BIRMINGHAM, Ala. (WIAT) — In trying to figure out how to capture the lives and philosophies of two of football’s most successful and respected coaches, Ken Rodgers looked to an obscure film that featured another iconic coach.
Rodgers, director of “Saban & Belichick: The Art of Coaching” which premieres on HBO at 8 p.m. Tuesday, remembers seeing a 1968 film called “Second Effort,” a training film featuring Vince Lombardi, who led the Green Bay Packers to win the first two Super Bowls in 1967 and 1968.
“It’s essentially taking Lombardis’ advice for football into the sales world,” Rodgers said.
In that same vein, Rodgers views “Saban & Belichick,” which chronicles the long friendship between Alabama coach Nick Saban and New England Patriots coach Bill Belichick, as a self-help film.
“A lot of people look to success and successful people for advice and hold up those people as examples to follow,” he said. “The knowledge of these two sitting together would not just be for football fans, but for everyone.”
The film was shot in March when Belichick was in Tuscaloosa for Alabama’s NFL Pro Day. Filming took place over the course of four hours in Saban’s office and home.
During filming, Rodgers took a unique approach to two coaches known for their reticence for candor in the media: stay out of the way and let them guide the conversation.
“When it comes to something like this with people like this, it’s a real hard battle against your own ego because you, as a filmmaker or storyteller, want to tell the story your way, but no one knows their story better than the two subjects,” he said. “If I had asked a thousand questions, they might not have been as good material as they wanted to talk about. A great lesson is that you think you can know everything about something, but if you listen, you learn more.”
Saban and Belichick’s friendship began when Saban was an assistant coach at the Naval Academy in 1982, where he met Belichick’s father, Steve, who was a scout for the team. At the time, Bill Belichick was a linebacker coach for the New York Giants.
“We were both young, just barely starting out and sort of developed a relationship then,” Saban said during a press conference Nov. 20.
In 1991, Saban left his head coaching job at the University of Toledo to join the Cleveland Browns as defensive coordinator under Belichick.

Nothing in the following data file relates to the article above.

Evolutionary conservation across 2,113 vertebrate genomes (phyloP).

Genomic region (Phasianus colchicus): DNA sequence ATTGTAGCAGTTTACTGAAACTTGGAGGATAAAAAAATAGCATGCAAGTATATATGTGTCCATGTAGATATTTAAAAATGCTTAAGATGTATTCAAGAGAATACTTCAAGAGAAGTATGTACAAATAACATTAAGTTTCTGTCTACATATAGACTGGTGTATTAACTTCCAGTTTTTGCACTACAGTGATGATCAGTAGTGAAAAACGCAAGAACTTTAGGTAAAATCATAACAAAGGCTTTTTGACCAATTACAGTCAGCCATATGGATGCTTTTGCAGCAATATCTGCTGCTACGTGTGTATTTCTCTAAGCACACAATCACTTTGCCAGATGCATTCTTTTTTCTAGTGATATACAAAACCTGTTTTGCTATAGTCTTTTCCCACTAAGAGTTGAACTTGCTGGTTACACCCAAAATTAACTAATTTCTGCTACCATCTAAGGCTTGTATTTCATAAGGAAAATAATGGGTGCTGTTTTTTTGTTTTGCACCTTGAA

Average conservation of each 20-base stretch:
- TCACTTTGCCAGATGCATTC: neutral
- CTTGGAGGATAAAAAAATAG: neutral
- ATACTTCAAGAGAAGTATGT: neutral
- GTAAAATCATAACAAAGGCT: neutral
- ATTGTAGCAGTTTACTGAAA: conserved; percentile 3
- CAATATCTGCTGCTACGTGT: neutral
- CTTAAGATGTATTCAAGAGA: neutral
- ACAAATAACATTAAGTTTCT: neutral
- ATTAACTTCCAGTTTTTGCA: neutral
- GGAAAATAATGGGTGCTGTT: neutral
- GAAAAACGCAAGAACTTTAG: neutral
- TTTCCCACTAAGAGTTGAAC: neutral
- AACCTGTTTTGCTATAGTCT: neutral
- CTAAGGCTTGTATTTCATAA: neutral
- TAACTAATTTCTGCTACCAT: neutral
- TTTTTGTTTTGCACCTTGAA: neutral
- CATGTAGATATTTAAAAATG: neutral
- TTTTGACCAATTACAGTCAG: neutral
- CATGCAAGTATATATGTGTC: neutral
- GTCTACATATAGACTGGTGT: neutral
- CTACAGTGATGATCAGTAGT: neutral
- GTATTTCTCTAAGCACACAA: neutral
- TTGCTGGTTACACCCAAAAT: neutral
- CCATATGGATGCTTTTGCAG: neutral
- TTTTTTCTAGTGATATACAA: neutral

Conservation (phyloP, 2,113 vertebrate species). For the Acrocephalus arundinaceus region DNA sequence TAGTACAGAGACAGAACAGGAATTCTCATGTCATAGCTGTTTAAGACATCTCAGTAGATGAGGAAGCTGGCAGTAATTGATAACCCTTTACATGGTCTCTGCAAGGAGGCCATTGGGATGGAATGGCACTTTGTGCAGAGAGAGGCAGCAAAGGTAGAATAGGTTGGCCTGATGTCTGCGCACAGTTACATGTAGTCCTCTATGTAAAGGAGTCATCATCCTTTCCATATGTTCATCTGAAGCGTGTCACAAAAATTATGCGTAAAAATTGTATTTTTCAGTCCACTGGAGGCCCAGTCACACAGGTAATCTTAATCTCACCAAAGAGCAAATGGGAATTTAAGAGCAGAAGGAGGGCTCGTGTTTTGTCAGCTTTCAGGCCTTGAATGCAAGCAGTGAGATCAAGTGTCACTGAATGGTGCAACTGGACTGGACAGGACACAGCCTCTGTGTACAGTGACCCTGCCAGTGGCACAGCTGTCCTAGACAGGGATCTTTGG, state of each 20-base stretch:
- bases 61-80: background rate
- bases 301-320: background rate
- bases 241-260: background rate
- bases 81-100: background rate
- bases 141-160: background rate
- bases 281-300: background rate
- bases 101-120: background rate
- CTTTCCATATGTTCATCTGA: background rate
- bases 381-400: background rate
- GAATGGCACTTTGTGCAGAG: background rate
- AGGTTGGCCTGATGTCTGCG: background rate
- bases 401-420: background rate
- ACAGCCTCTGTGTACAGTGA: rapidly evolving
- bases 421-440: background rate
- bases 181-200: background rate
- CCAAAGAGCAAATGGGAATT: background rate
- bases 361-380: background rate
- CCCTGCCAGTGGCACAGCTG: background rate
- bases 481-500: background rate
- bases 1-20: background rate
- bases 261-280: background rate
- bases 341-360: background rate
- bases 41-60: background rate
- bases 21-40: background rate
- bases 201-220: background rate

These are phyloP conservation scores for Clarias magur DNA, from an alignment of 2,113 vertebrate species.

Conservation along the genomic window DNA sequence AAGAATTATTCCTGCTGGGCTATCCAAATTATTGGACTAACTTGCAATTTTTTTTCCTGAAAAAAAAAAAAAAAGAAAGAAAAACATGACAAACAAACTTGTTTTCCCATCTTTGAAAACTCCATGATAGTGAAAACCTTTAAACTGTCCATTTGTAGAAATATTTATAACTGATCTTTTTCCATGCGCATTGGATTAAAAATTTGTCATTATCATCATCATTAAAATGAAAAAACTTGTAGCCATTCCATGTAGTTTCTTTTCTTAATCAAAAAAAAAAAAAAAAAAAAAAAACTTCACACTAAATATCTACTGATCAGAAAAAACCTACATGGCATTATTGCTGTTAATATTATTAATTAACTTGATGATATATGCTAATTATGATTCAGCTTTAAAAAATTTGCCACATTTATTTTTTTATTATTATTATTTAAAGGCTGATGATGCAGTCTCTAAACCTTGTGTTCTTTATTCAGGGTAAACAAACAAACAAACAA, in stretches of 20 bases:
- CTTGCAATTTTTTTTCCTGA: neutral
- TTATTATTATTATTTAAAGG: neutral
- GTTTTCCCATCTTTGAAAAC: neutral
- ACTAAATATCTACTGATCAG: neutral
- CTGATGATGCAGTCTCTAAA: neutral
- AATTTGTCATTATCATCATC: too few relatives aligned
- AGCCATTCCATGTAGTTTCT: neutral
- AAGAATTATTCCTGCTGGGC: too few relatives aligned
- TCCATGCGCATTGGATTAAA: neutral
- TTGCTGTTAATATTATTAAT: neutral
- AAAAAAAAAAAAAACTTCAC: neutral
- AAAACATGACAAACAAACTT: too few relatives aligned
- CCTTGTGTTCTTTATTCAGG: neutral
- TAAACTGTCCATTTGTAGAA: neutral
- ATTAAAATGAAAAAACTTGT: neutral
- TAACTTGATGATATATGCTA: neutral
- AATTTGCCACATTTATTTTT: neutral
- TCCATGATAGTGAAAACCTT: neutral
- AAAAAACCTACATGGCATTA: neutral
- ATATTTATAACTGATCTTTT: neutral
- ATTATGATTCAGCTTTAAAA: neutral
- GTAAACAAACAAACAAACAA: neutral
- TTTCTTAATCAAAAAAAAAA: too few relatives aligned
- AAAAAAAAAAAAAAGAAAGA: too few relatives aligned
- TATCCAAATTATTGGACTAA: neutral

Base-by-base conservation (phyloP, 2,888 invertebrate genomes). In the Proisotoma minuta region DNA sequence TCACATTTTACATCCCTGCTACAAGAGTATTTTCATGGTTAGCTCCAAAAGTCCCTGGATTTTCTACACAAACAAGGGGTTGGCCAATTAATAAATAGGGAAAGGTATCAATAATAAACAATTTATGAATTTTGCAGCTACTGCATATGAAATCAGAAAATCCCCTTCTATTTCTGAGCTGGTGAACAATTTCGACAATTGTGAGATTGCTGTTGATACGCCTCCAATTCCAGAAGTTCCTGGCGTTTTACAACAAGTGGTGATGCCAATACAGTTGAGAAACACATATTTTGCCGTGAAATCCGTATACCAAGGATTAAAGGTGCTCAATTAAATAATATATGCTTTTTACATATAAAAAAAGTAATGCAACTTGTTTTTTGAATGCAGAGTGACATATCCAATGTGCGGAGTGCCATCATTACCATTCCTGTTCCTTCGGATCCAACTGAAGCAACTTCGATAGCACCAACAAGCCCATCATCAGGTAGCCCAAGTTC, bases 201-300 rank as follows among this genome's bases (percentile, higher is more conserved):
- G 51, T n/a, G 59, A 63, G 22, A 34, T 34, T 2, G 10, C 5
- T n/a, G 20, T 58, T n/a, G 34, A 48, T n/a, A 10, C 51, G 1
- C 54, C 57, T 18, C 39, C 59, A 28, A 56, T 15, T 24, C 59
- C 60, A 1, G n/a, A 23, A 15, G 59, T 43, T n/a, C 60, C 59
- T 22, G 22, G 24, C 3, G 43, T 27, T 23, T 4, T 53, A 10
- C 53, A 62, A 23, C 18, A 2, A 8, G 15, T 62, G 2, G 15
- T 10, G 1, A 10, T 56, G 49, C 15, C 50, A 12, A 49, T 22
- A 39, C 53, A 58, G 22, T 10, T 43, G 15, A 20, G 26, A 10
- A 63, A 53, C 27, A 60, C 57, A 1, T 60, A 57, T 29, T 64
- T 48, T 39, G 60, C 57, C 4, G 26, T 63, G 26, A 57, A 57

While many of the things Saban and Belichick talked about in the film were not new information to the die-hard Alabama or Patriots fan, one interesting subject was how their time in college — Belichick at Wesleyan University and Saban at Kent State University — affected their own outlook on football and life.
“I majored in economics and I struggle to say that that’s really helped me,” Belichick told Saban in the film. “I think the biggest thing that I learned in college wasn’t the material; it was how to solve problems and how to think and how to come up with your own ideas and solutions to the problem.”
Responding to Belichick, Saban discussed the effect of one course he took.
“I had a minor they called it in sports psychology and that’s the thing that really spurred my interest in the mindset and the mental conditioning part of what you have to do to be successful,” Saban said.
Rodgers, who had known and worked with Belichick on different documentaries like “The Two Bills” over the years, said learning more about Saban in preparation for the documentary was a feat in and of itself, especially about “The Process” the Alabama coach is known for.
“Coach Saban’s ‘process’ was really great to get close to because I find that so much of American, including myself, can easily get addicted to self-help,” he said. “The philosophy of the process, what you can do today rather than thinking of the future and the results, was a great reminder as a filmmaker that I can’t be worried about tomorrow. The best what I can do is today.”
Dont’a Hightower, who played at Alabama under Saban and now the Patriots with Belichick, talks about the documentary.
To this day, Saban considers Belichick one of his best friends.
“I’ve learned a lot from just about everybody that I’ve coached for, but Bill was unique in terms of how he did things and how well organized he was and I benefited tremendously from that experience,” Saban said during the November press conference. “He’s the best coach that I ever had the opportunity to spend time with, not just coaching players on the field, but understanding the game and understanding what you have to do to build an organization, whether it’s how you bring personnel to the team, how you evaluate personnel, what you’re looking for, how you define that, critical factors at every position.”
Likewise, Belichick also has a deep appreciation for Saban.
“There’s nobody I respect in football more than Nick Saban, and I’ve learned an awful lot from him,” Belichick said during a conference call Nov. 26.
Rodgers said that while football may be the subject of the film, it is not what it is solely about.
“I think the best way to watch the film is to not to focus on football but to see the lessons that are applicable to your own life,” he said. “Football may be the subject, but the overall theme is about leadership and success and how to be happy, both in your profession and in your life by following those principles.”
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